By The Leonid Editorial Board
With the 2016 presidential election to begin on November 8, both Democrats and Republicans are fiercely battling for their party’s nomination in the primary elections. The political race is all over the news, constantly dominating every aspect of social media, social interaction, and pop culture.
With so much controversial information flying around, many of us are left wondering, “Where do I stand? Who should I vote for?” If you can’t decide who to support, you are certainly not alone. With all of the quirks and disparities between candidates, we’re seeing a whole new wave of division both between and within parties. For many people, it boils down to the best of the worst.
With Republican front-runner Donald Trump’s notorious, “no filter” attitude and stance on Muslim and Mexican immigration, many Republicans have a hard time full-heartedly supporting him. Many people agree that terrorism and illegal immigration are prominent issues, but the manner in which Trump plans to solve them is both outrageous and costly.
Trump’s views allow him to align with many far right conservatives, but his consistent leads in primary election polls give many Republicans little choice but to support him, despite their true beliefs. Is there anyone who can “Stump the Trump”?
Other top presidential hopefuls Ted Cruz and John Kasich are struggling to keep up with Trump’s widespread army of “passionate” supporters. Looking to gain any advantage they can, Cruz and Kasich often try to contradict Trump’s aggressive and offensive behavior with direct comments in past debates and on various social media outlets.
On the other side of the playing field, top Democrats Hillary Clinton and Bernie Sanders have a much more level race.
Bernie Sanders’ support is known to come mainly from people aged 17 to 29, with 84% of voters in that age range siding with Bernie (a 74 year old) versus Hillary’s (a 68 year old) 14%, according to the website “Five Thirty-Eight”. Bernie’s far left views offer a more radical political platform, but his stance on social reform catches a lot of attention as well.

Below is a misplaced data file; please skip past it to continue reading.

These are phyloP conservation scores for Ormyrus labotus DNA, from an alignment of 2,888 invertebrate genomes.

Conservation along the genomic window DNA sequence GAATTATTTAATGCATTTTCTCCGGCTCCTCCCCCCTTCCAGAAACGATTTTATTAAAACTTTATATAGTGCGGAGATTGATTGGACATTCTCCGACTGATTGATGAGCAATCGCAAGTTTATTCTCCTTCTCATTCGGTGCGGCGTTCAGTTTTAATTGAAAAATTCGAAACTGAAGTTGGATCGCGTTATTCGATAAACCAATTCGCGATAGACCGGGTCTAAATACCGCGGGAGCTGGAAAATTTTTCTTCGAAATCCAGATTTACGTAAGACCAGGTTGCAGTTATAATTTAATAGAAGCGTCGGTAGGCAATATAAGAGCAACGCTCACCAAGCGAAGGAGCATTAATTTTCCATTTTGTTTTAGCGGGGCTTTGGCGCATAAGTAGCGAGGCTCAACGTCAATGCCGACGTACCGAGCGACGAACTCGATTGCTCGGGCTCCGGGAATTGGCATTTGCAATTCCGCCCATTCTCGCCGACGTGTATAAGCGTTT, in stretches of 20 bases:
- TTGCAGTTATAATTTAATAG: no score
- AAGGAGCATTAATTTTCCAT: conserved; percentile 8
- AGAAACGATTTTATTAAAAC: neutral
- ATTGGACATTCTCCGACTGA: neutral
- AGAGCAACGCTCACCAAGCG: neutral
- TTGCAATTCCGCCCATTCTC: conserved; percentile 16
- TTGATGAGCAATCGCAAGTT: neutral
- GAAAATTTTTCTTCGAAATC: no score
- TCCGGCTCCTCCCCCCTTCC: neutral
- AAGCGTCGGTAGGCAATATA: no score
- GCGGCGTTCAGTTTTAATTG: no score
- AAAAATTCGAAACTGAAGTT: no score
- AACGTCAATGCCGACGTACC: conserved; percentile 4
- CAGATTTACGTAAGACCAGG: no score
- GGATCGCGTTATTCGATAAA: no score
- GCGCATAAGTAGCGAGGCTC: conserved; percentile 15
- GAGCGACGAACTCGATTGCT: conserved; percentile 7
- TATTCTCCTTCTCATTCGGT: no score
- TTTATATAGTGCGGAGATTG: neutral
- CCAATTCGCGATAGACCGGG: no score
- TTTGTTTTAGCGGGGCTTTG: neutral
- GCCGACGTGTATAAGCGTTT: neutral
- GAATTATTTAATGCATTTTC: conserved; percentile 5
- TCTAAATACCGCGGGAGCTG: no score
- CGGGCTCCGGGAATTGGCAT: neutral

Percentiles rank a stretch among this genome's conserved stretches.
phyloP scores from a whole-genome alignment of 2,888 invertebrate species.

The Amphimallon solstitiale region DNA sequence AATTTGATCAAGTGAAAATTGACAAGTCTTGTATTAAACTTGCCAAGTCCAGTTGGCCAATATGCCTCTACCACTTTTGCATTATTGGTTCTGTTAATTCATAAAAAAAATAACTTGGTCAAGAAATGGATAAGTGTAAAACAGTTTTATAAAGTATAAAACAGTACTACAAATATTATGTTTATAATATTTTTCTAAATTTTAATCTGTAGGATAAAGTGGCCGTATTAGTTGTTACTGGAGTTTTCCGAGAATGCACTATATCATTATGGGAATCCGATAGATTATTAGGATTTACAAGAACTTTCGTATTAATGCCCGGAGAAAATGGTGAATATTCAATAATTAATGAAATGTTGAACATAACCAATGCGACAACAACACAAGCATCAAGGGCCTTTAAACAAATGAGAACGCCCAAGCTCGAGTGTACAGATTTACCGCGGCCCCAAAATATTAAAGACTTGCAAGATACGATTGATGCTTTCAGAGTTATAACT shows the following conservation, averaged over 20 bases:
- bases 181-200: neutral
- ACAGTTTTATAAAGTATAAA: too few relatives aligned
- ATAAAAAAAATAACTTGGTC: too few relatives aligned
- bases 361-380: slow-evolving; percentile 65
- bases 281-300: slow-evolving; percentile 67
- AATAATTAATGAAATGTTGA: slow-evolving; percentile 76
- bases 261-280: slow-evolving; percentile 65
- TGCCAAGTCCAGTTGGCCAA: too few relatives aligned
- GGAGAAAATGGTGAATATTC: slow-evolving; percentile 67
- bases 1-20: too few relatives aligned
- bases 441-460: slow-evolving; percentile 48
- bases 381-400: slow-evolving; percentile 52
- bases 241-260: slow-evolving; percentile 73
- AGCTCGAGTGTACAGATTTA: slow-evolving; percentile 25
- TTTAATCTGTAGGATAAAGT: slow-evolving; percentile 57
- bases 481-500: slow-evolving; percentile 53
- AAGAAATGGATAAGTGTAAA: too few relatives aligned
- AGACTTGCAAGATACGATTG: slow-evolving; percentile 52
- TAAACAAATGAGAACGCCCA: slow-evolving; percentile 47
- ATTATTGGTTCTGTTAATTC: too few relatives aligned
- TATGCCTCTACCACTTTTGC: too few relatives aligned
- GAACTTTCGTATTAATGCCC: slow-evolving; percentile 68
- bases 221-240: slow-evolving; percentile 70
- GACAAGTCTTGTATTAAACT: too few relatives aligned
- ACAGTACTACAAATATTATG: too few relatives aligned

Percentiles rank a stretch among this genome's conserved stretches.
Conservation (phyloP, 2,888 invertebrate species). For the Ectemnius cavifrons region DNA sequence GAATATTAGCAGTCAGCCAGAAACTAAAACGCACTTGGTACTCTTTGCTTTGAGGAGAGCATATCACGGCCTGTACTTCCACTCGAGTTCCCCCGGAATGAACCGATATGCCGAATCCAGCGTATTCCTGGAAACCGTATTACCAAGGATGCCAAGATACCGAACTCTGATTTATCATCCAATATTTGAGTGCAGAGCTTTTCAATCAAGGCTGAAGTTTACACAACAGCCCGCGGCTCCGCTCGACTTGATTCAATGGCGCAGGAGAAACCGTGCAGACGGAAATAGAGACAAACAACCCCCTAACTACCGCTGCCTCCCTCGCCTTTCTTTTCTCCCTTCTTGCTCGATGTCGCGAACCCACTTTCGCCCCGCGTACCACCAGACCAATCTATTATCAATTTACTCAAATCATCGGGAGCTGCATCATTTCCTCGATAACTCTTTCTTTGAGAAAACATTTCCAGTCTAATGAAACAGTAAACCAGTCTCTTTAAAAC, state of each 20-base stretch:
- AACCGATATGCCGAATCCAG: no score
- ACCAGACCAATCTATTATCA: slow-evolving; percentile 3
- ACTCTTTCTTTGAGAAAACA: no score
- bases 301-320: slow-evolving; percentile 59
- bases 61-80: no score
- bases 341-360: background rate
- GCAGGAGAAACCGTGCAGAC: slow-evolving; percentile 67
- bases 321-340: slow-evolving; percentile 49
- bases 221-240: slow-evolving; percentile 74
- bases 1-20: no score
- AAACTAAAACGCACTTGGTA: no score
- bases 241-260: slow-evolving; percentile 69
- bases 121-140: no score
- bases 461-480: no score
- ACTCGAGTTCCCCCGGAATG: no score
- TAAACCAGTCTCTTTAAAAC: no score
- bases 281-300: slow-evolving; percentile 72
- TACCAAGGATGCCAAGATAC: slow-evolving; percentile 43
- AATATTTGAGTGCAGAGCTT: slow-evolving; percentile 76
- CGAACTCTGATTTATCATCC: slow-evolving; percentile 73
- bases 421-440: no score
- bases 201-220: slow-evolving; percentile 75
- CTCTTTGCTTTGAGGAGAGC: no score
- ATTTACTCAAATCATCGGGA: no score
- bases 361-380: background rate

A “self-confessed socialist,” Sanders automatically has the odds stacked against him among older voters whose definition of “socialist” may not be as favorable as the younger voters. Courtesy of the Cold War, the American ideal of “socialism” has come to mean an “Enemy of the State,” not just a far-left liberal striving for distribution of wealth and social class equality.
Last but not least (at least in the polls) is Hillary Clinton, the topic of scandal, controversy, and SNL jokes for the last decade. Many Democrats find her to be “shady” and “untrustworthy” due to her secretive nature with her private email scandal and questionable honesty while handling the attacks on the US Embassy in Benghazi, Libya.
Often times, we may find ourselves picking the “least of all evils,” and the 2016 (primary) election is no different. While there are people who wholeheartedly and undoubtedly support certain candidates, many people are caught in the middle.
Remember one thing; the only way to make a difference in the election is to go out and vote. Make sure to register and show up on April 26 for the Pennsylvania Primary Election and November 8 for the presidential election if you wish to have your voice heard regarding the future of this great country.
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